The Insanity Of Polonius In William Shakespeare's Hamlet

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In Shakespeare’s Hamlet, following the suspected murder of his father, the former king, young Prince Hamlet acts in a crazed way throughout his interactions with those around him in an attempt to seek revenge for his father. His intentional and deceitful displays of madness are received strangely from those who encounter it, leading them to have differing opinions on the cause of Hamlet’s supposed insanity. Polonius, the king’s primary counselor, has a conversation with Hamlet whilst Hamlet is acting strangely, and Hamlet repeatedly belittles and criticizes Polonius, initially telling Polonious he believed the counselor was “A fishmonger” (Shakespeare 7). In addition to the judgements, Hamlet also makes several confusing statements and references, explaining to …show more content…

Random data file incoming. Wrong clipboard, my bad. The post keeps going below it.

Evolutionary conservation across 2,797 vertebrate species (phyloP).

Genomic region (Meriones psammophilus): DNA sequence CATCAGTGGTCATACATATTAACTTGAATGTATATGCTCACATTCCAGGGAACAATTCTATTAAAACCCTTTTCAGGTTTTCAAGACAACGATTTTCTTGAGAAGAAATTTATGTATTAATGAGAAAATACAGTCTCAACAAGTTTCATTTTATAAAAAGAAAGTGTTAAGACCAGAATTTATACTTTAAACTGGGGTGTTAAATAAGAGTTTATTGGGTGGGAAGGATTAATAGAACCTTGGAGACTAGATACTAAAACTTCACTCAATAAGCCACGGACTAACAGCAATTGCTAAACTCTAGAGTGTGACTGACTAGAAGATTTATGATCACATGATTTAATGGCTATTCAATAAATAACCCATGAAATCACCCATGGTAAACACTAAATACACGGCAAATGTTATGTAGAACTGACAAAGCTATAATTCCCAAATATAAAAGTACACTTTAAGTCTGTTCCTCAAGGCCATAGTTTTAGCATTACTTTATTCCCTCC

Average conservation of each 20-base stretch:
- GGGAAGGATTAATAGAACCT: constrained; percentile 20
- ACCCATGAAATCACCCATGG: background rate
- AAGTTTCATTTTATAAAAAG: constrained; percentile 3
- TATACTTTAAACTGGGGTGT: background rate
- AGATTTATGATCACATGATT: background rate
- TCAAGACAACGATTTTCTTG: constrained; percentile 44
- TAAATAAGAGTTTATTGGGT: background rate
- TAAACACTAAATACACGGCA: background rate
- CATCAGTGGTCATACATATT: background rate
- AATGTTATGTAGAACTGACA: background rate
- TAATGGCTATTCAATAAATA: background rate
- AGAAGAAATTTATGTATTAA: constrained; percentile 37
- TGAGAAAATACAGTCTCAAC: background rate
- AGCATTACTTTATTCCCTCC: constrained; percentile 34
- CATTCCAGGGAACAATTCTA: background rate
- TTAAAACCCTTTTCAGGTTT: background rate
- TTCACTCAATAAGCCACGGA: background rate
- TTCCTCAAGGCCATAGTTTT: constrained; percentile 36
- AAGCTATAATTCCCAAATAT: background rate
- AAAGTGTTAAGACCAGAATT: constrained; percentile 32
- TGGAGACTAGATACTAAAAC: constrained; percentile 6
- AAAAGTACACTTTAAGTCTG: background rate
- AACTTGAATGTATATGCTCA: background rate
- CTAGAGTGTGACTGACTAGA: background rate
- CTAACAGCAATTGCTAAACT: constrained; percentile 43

After listening to Hamlet, Polonius reveals aspects of his own character and simultaneously explains his belief behind the cause of Hamlet’s lunacy. He believes Hamlet’s actions are caused by Hamlet “still harping on my daughter… he is far gone, far gone,” and then explaining that he too in his youth “suffered much extremity for love” (20-25). This is significant, as Polonius’ reports his findings back to the king and queen, highlighting love as the cause of Hamlet’s madness, directly influencing the decisions that the king and queen ultimately make regarding Hamlet. Also, Polonius’ interaction with Hamlet is strong in revealing aspects of Polonius’ character, as he is portrayed as oblivious and naive in understanding the true meaning behind both Hamlet’s strange proclamations as well the cause of Hamlet’s madness. Hamlet follows his conversation with Polonius by speaking with his friends, Rosencrantz and Guildenstern. The two have been sent by the king and queen to attempt to decipher the causes of Hamlet’s new attitude, however this is unknown to

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